Press "Enter" to skip to content

Review: The Power of the Dog (2021)

The Power of the Dog (2021)

Directed by: Jane Campion

Premise: In 1925 Montana, brothers Phil and George (Benedict Cumberbatch and Jesse Plemons) manage a cattle ranch. George marries a widowed innkeeper (Kirsten Dunst), causing Phil to act jealous and cruel. 

What Works: The Power of the Dog is a western but it is also a family drama with interesting and complex characters. The conflict plays out between two brothers. George is a softspoken gentleman while Phil is harsh and uncouth. When George marries a woman and becomes a father to her teenage son, Phil behaves cruelly toward all three of them. Phil never does anything overtly violent but his presence is so intimidating that he provokes reactions from everyone around him; George slinks away, his wife Rose resorts to drinking, and her son Peter makes plans of his own. But Phil’s meanness may be a sublimation of his own desires. The film leaves Phil’s intentions ambiguous in a way that makes The Power of the Dog interesting to dissect. The actors take advantage of the material. Benedict Cumberbatch and Jesse Plemons play brothers Phil and George. Phil is a bully and we can see the cumulative effect of that bullying in Plemons’ performance. Cumberbatch allows Phil to be unlikable but he also has a charm that allows him to get close to his nephew, played by Kodi Smit-McPhee. Peter is playing the long game and Smit-McPhee is quite subtle, allowing Peter’s own malevolence to only become clear in the final minutes of the film. And Kirsten Dunst is also quite good as Rose. She reacts severely to Phil’s bullying in a way that suggests some deeper trauma. The nuanced characters of The Power of the Dog are matched by a story told with great narrative economy. Although it’s not ostentatiously edited, the story is streamlined and ever major development is set up and paid off. The filmmakers do an excellent job pulling everything together without overly telegraphing where the story is going or coming across contrived. This makes for a story that is handsomely shaped but feels organic.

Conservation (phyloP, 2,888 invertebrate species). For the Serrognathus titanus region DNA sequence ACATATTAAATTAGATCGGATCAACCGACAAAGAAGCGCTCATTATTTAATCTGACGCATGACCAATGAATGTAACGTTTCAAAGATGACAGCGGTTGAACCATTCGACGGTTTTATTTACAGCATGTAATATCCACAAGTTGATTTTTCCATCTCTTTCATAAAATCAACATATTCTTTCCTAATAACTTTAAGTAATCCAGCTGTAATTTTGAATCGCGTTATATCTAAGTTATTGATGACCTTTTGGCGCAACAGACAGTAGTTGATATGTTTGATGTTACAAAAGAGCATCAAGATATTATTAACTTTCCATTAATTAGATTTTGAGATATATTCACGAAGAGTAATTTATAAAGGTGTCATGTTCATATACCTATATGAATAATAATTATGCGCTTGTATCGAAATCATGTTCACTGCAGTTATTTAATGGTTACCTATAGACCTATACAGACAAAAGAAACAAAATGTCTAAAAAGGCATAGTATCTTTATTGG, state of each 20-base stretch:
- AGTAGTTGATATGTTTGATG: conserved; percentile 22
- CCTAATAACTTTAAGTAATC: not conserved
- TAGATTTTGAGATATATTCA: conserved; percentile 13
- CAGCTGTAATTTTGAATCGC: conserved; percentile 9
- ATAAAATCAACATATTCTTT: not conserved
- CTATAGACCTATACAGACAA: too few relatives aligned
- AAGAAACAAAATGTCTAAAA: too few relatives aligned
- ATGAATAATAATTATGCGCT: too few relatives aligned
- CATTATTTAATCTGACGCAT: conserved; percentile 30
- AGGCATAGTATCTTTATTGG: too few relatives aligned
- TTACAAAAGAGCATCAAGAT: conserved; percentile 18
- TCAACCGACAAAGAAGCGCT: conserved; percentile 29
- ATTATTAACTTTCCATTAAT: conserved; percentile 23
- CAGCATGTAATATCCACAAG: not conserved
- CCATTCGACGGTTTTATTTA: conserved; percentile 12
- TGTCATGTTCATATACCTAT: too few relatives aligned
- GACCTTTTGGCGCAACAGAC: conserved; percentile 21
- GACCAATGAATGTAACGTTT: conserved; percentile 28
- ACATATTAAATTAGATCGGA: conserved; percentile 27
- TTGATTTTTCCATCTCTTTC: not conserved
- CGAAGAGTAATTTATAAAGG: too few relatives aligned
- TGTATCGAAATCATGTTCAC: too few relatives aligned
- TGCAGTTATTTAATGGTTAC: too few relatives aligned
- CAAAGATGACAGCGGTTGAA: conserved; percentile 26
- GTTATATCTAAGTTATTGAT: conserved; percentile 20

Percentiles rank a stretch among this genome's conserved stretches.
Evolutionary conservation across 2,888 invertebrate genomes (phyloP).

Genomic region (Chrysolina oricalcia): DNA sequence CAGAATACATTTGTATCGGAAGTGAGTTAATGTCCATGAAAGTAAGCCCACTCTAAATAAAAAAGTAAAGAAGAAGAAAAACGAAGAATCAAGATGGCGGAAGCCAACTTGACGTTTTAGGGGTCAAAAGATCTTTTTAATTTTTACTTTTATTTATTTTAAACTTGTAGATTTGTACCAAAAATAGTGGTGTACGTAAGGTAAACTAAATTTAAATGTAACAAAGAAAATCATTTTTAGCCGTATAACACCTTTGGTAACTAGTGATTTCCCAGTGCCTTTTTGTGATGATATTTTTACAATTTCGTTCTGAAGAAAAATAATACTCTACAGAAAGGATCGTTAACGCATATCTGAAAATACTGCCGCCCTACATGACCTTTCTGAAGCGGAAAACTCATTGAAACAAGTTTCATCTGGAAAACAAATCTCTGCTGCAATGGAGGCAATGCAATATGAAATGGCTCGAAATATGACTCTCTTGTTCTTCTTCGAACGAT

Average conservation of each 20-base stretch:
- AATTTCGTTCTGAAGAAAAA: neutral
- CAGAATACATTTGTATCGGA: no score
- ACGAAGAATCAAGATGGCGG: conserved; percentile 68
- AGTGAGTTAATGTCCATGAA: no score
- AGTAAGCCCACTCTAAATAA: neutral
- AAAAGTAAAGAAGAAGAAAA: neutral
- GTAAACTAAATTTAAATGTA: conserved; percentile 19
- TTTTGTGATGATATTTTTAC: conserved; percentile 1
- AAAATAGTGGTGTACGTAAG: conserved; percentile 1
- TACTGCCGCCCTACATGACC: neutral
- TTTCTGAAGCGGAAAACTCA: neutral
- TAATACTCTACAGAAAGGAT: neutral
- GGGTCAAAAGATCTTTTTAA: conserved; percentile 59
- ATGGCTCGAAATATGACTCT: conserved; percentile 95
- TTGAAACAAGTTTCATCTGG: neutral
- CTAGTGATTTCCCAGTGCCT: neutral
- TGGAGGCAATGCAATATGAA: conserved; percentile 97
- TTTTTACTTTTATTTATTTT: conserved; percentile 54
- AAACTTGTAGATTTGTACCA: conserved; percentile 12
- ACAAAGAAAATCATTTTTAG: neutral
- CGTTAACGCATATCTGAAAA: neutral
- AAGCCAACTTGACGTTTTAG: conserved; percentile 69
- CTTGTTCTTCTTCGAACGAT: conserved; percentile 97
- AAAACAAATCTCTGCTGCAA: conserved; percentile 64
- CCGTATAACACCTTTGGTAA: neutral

What Doesn’t: Benedict Cumberbatch and Jesse Plemons are cast as brothers. Individually each of them does a good job and they certainly react to each other in a convincing way. But these men look so different from one another that it is inconceivable that they came from the same gene pool.

Bottom Line: The Power of the Dog provides a straightforward story whose characters possess texture and depth. The film is well acted and judiciously assembled in a way that makes it very rewatchable.  

Episode: #883 (December 19, 2021)